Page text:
Eric’s workmates in council describe his willingness to place others before himself in his advocacy and role as union delegate for many years up until now.  He didn’t particularly believe in Unions per se, but the PSA was a vehicle that allowed him to speak on behalf of those unable to protect their own interests for whatever reason.  Eric felt a need to look after the little guy. In negotiations he was never disrespectful, and showed remarkable patience, and a willingness to go back for as many rounds as were necessary.

Nelson was a wonderful place for Eric, Heather and family. Along with son Andre and daughter Jennie, they made the most of the outdoor environment running and walking trails. Eric also ran marathons in Westland, New York, Hawaii, England, Christchurch and Rotorua. He ran in road races, cross country races, hill climbs, road relays - whatever happened to be on that weekend. Eric contributed greatly to the community through serving on club committees - the Amateur Athletic Harrier and Cycling Club and the Nelson City Harriers and helped organise events. He was named president of Athletics Nelson in 2001. Other interests outside work included the Nelson wine club and an extensive collection of fine wines in his garage. More recently he sang with the Nelson Civic Choir.

Eric was an active supporter of the NZCS from the time he joined and particularly through his role on the Management Committee for 25yrs. He attended virtually every annual conference.  He was easy to spot, being tall, sporting that Magnum PI (Tom Selleck) moustache and usually wearing a colourful shirt to complete the image. He would always engage technical presenters with carefully thought out questions. Eric told me once that an aspect of the conference he really enjoyed was sharing his knowledge at the Young Professionals Breakfast. This is a small gathering over breakfast where beginners in our industry get the chance to discuss work experiences and opportunities with those of us like Eric who had decades of work and life experience to share. Members of the NZCS will remember Eric very fondly. He was always very supportive of the society’s activities, we benefitted greatly from his institutional knowledge, and sound judgement on administrative, financial and coastal matters. Eric was one of the most humble and genuine people and his passing will be keenly felt within the NZCS and across the wider coastal community.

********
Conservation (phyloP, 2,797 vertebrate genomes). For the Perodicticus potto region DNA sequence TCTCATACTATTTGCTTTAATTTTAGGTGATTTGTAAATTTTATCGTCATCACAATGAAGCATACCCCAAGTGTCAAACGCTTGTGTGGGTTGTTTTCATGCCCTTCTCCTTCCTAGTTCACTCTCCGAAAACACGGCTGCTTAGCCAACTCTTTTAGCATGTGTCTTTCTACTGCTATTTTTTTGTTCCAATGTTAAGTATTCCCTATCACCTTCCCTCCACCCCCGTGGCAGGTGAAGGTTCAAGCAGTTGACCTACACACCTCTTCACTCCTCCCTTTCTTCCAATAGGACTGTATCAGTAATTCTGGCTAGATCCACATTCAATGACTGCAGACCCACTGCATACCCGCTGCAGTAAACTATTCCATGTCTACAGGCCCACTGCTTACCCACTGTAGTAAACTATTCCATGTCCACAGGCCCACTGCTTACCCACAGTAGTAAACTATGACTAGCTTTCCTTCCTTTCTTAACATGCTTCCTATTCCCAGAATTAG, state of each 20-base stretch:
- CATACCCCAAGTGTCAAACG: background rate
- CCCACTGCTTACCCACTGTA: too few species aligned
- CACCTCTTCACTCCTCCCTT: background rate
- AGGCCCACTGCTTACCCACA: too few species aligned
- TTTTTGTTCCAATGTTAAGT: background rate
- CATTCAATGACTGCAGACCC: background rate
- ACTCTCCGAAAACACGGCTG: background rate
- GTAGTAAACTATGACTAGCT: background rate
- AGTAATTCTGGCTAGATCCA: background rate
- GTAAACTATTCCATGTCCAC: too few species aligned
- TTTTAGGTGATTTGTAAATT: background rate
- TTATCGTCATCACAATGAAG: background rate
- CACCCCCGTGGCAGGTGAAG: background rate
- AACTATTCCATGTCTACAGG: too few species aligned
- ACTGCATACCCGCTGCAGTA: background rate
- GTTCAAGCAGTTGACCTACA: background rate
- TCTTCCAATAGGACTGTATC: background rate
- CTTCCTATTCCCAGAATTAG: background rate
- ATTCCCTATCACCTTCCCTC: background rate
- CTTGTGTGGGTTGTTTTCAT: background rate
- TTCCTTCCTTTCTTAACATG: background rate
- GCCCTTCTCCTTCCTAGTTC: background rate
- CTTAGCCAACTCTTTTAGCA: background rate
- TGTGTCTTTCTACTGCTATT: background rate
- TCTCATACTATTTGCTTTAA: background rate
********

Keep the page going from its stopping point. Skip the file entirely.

Kia hora te marino

Kia whakapapa pounamu te moana

Kia tere te kārohirohi i mua i tō haurahi


May the calm be widespread

May the sea glisten like that of greenstone

May the shimmering light guide you on your journey


Dr Terry Hume

Life Member NZ Coastal Society